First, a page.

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Volume of a Tetrahedron

Date: 02/27/2003 at 15:48:16
From: Haze
Subject: Tetrahedron

How do I find the volume of a tetrahedron?


Date: 03/02/2003 at 18:43:35
From: Doctor Ian
Subject: Re: Tetrahedron

Hi Haze,

The most straightforward way to find it is to apply the Pythagorean
theorem several times. 

Here is an equilateral triangle, with vertices A, B, and C; center D;
and midpoint of base E.  It's just like the one at the base of your
tetrahedron. 
         
             A
            . .
           . . .
          .  .  .
         .   .   .  
        .    .    .
       .     D     .
      .   .     .   .
     .  .          . .
    C . . . .E. . . . B

For brevity, we'll use 

    a = AB = BC = CA
    
    h = AE
    
    d = DE
    
    r = CD
    
The Pythagorean theorem tells us that

    h^2 + (a/2)^2 = a^2
    
              h^2 = a^2 - (a/2)^2
              
              h^2 = 3a^2/4
                 
                h = a sqrt(3)/2 

So the area of the whole triangle is 

    area = (1/2) * base * height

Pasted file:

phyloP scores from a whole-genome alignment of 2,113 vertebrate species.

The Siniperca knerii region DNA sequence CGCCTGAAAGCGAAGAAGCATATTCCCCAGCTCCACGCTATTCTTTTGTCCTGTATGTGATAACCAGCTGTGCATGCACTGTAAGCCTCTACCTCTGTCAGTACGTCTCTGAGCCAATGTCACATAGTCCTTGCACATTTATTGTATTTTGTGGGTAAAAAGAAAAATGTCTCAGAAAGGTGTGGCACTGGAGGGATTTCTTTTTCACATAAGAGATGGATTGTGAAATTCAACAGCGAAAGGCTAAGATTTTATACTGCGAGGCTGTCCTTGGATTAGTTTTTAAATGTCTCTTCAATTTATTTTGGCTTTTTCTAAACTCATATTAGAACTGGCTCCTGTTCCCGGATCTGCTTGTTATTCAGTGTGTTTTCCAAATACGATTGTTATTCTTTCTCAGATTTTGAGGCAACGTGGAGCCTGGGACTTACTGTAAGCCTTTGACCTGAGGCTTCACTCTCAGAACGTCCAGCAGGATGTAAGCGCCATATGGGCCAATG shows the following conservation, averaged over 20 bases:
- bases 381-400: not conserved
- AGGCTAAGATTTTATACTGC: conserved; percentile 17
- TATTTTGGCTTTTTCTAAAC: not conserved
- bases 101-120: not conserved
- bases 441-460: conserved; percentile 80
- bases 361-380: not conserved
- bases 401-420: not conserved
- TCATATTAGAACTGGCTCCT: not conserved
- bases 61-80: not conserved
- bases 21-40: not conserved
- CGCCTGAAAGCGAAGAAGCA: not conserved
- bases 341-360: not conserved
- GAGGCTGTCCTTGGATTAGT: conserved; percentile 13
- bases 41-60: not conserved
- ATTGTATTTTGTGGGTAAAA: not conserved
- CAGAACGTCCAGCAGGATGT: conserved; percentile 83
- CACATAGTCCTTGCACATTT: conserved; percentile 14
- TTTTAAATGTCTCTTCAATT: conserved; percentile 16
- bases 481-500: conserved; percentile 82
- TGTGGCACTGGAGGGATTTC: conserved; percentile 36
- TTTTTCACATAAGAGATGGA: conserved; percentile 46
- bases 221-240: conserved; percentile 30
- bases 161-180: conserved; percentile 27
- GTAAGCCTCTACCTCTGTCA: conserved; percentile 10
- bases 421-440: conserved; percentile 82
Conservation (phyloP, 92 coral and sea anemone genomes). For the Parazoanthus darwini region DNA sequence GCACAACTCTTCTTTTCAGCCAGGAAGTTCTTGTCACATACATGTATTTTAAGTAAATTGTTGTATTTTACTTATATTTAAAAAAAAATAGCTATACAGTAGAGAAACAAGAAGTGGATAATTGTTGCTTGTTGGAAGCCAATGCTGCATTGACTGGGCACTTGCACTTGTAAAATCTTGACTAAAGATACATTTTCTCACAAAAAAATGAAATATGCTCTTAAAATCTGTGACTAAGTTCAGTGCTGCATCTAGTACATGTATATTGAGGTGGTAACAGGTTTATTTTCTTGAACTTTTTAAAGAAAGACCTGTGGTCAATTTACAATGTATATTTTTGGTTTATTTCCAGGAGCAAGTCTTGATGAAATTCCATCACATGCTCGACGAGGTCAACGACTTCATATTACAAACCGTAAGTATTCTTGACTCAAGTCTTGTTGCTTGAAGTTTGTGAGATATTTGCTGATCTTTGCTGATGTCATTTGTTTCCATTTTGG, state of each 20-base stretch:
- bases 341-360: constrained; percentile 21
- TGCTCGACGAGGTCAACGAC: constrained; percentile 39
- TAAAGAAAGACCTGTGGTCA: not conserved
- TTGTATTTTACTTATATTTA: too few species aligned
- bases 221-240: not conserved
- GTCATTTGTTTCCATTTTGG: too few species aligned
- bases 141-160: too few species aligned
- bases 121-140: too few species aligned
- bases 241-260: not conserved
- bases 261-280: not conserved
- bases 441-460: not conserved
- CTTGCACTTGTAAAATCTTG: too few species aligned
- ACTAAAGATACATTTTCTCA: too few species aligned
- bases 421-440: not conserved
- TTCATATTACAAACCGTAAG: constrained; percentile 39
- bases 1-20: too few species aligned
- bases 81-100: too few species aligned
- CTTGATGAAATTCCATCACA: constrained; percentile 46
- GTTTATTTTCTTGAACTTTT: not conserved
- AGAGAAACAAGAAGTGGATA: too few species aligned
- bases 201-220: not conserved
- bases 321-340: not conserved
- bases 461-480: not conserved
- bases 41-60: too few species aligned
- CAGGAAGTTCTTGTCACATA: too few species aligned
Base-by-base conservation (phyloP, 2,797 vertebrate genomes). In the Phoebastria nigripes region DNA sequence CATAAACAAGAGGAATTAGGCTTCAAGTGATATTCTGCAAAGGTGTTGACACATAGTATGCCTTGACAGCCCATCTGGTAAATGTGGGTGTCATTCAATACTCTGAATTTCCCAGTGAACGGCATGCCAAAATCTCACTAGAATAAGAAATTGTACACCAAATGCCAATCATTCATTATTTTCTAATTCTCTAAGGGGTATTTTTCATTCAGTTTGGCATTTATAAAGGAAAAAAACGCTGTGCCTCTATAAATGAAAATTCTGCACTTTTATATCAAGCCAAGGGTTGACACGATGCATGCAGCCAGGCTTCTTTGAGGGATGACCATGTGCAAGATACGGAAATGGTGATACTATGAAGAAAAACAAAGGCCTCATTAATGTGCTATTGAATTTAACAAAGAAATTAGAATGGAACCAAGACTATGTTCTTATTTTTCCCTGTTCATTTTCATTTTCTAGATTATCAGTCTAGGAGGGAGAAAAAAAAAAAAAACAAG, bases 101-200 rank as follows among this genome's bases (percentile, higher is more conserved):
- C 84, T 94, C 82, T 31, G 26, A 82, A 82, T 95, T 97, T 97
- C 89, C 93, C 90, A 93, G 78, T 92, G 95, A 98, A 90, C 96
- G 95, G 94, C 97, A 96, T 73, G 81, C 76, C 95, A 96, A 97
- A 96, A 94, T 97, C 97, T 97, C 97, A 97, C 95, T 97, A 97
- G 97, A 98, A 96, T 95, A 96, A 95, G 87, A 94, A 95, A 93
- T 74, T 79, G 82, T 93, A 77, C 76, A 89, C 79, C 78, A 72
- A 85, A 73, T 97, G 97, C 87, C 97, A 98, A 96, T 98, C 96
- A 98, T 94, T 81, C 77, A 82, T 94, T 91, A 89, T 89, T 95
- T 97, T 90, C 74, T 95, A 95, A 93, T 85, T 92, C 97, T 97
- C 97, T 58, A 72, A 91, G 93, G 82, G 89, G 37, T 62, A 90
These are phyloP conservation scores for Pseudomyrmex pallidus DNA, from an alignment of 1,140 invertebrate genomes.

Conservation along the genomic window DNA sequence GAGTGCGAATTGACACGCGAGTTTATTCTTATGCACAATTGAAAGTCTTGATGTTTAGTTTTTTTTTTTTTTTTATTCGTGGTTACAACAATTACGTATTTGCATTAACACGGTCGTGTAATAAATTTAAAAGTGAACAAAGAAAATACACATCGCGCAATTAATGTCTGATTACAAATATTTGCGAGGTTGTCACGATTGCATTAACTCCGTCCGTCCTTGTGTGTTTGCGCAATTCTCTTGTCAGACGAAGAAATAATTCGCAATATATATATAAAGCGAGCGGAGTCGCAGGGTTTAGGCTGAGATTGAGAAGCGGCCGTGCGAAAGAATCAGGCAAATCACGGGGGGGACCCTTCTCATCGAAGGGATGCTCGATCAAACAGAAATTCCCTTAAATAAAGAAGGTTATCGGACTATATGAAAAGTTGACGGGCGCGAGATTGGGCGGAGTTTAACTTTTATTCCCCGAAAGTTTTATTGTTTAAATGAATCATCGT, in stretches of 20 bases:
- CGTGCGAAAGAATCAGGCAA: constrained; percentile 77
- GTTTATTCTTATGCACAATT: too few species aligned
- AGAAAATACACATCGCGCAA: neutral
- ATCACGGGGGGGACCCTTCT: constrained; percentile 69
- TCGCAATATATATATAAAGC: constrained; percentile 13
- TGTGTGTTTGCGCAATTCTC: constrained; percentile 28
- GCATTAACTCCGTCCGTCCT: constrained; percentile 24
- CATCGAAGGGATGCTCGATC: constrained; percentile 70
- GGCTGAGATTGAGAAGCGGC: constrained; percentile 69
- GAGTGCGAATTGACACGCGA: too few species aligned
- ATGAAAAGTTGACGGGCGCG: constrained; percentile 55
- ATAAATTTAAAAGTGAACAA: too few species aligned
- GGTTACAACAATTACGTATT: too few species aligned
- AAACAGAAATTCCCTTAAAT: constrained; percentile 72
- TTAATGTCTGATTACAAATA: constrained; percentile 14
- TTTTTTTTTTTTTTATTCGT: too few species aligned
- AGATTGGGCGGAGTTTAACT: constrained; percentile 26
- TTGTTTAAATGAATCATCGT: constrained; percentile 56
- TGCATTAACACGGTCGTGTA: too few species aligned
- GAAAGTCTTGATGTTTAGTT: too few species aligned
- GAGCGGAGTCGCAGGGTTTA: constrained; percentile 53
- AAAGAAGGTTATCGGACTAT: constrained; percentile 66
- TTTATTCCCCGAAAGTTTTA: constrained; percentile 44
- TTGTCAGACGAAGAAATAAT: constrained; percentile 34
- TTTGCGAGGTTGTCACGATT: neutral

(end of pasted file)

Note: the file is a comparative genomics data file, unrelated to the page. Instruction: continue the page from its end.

= (1/2) * a * a sqrt(3)/2
              
         = a^2 sqrt(3)/4
              
The area of triangle DBC is 1/3 the area of the whole triangle, so 

       (1/3) a^2 sqrt(3)/4 = (1/2) * base * height
  
                           = (1/2) a d
                      
  (2/a)(1/3) a^2 sqrt(3)/4 = d                      

               a sqrt(3)/6 = d
               

The Pythagorean theorem tells us that 

        r^2 = (a/2)^2 + d^2               
        
            = (a/2)^2 + [a sqrt(3)/6]^2
            
            = a^2/4 + 3a^2/36
            
            = a^2/4 + a^2/12
            
            = (3a^2 + a^2)/12
            
            = 4a^2/12
            
            = a^2/3
            
          r = a/sqrt(3)
          
So, if we make a tetrahedron from four of these triangles, and drop an
altitude from the apex of the tetrahedron to the center of the base,
we get a right triangle hypotenuse a, base r, and height H.  The
Pythagorean theorem tells us that

     r^2 + H^2 = a^2
     
           H^2 = a^2 - r^2
           
               = a^2 - a^2/3
               
               = 2a^2/3
               
             H = a sqrt(2/3)
             
Since the volume of any pyramid is 1/3 the area of the base times
the height, 

   Volume of a Pyramid
   http://mathforum.org/library/drmath/view/55041.html 

the volume is

    volume = (1/3) * area of base * height
    
           = (1/3) * [a^2 sqrt(3)/4] * [a sqrt(2/3)]
           
           = a^3 (1/3) [sqrt(3)/4] [sqrt(2/3)]
           
           = a^3 sqrt(2)/12

Happily, this agrees with the formula in our Dr. Math Geometric 
Formulas FAQ:

   Pyramid & Frustum Formulas   
   http://mathforum.org/dr.math/faq/formulas/faq.pyramid.html 

I hope this helps!

- Doctor Ian, The Math Forum
  http://mathforum.org/dr.math/ 
Associated Topics:
High School Polyhedra

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